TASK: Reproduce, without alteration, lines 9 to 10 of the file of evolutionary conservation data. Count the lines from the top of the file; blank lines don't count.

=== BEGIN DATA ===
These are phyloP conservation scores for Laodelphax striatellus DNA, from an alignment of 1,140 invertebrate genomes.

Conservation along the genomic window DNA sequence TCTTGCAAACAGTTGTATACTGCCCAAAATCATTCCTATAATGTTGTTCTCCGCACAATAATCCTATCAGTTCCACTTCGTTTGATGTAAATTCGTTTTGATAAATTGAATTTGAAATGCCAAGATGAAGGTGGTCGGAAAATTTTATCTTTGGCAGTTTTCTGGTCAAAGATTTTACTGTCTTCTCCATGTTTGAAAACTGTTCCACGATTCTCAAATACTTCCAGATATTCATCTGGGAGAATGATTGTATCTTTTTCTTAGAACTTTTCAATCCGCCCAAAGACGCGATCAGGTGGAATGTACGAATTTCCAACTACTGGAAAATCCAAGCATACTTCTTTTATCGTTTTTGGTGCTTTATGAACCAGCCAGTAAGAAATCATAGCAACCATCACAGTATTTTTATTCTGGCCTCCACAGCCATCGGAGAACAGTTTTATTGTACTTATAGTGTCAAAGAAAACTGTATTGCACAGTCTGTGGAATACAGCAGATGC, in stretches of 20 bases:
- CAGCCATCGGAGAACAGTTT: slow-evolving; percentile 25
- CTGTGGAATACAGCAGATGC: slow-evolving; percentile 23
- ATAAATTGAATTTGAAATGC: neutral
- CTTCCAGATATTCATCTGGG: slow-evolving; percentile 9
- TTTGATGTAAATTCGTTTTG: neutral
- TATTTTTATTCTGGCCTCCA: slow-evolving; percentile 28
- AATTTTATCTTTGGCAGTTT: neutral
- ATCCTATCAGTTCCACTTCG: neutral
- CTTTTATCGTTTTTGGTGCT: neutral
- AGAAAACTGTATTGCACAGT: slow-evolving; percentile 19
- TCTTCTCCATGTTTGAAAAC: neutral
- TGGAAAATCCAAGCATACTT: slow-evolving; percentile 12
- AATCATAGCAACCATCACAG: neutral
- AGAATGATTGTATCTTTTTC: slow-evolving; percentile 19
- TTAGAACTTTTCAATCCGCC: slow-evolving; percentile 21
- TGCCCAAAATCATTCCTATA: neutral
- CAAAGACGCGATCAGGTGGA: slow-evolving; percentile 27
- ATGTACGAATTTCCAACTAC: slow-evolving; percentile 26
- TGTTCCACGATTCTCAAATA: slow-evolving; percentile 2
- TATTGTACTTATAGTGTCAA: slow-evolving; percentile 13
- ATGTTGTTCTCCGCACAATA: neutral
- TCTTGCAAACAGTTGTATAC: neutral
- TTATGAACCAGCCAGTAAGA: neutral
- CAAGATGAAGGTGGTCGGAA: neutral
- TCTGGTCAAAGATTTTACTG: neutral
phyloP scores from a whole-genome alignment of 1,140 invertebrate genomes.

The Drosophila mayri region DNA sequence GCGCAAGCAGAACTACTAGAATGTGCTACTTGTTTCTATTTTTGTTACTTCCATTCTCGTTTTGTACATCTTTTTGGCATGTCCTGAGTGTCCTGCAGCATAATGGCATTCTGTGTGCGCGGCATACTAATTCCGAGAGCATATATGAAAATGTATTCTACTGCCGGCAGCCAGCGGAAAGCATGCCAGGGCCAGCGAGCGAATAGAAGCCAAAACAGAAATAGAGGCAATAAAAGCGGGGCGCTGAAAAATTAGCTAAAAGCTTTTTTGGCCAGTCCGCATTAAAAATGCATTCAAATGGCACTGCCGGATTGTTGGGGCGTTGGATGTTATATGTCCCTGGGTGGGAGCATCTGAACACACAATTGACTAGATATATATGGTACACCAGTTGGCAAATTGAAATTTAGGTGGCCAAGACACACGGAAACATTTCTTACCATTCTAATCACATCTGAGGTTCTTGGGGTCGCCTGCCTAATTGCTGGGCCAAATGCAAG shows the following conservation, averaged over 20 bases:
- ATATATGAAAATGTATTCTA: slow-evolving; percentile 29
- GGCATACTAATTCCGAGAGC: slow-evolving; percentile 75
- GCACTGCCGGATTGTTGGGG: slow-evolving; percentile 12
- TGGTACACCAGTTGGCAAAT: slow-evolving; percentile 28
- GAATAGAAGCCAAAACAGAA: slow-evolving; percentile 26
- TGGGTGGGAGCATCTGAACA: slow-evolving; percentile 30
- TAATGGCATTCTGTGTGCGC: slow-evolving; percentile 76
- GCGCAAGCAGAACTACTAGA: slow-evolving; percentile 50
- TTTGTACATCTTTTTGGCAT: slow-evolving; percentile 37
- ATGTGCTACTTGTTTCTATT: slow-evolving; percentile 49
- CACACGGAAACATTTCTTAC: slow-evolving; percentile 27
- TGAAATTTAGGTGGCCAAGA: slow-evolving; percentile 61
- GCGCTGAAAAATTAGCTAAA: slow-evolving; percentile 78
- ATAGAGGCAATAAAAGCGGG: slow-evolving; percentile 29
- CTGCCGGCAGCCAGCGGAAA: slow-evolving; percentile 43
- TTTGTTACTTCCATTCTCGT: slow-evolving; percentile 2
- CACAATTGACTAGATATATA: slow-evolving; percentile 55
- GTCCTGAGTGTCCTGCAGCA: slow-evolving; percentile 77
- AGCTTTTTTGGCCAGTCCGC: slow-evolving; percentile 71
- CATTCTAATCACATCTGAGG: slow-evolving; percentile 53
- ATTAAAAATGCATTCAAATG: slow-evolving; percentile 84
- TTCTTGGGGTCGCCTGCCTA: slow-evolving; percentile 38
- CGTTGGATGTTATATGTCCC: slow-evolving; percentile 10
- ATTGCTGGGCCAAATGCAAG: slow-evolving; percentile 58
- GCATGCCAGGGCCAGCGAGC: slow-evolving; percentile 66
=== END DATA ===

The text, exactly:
- AATTTTATCTTTGGCAGTTT: neutral
- ATCCTATCAGTTCCACTTCG: neutral